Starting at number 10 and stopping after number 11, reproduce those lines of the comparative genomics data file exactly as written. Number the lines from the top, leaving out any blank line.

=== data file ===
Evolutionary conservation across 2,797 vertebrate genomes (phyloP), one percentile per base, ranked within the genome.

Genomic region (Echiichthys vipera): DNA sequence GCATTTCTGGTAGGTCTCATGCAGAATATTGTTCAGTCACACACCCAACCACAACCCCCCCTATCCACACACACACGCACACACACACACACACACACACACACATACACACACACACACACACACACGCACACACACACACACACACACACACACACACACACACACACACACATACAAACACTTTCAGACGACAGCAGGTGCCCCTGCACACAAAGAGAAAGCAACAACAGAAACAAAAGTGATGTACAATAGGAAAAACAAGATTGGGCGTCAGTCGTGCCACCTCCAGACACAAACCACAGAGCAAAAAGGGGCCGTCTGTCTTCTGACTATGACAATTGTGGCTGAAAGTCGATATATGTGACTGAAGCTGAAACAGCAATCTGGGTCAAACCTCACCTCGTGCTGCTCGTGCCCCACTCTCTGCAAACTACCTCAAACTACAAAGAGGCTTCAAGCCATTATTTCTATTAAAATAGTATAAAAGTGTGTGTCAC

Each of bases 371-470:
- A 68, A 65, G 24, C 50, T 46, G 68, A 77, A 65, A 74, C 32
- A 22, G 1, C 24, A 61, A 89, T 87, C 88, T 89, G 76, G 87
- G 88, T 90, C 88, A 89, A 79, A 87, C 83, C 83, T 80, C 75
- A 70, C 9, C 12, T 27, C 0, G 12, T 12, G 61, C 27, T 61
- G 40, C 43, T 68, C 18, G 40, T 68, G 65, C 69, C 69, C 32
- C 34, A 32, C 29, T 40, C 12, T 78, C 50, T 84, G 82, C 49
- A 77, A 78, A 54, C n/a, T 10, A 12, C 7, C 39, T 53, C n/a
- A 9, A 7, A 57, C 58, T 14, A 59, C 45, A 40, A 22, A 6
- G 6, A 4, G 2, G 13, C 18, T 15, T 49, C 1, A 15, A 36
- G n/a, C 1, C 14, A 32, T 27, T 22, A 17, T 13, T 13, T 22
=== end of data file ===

- A 77, A 78, A 54, C n/a, T 10, A 12, C 7, C 39, T 53, C n/a
- A 9, A 7, A 57, C 58, T 14, A 59, C 45, A 40, A 22, A 6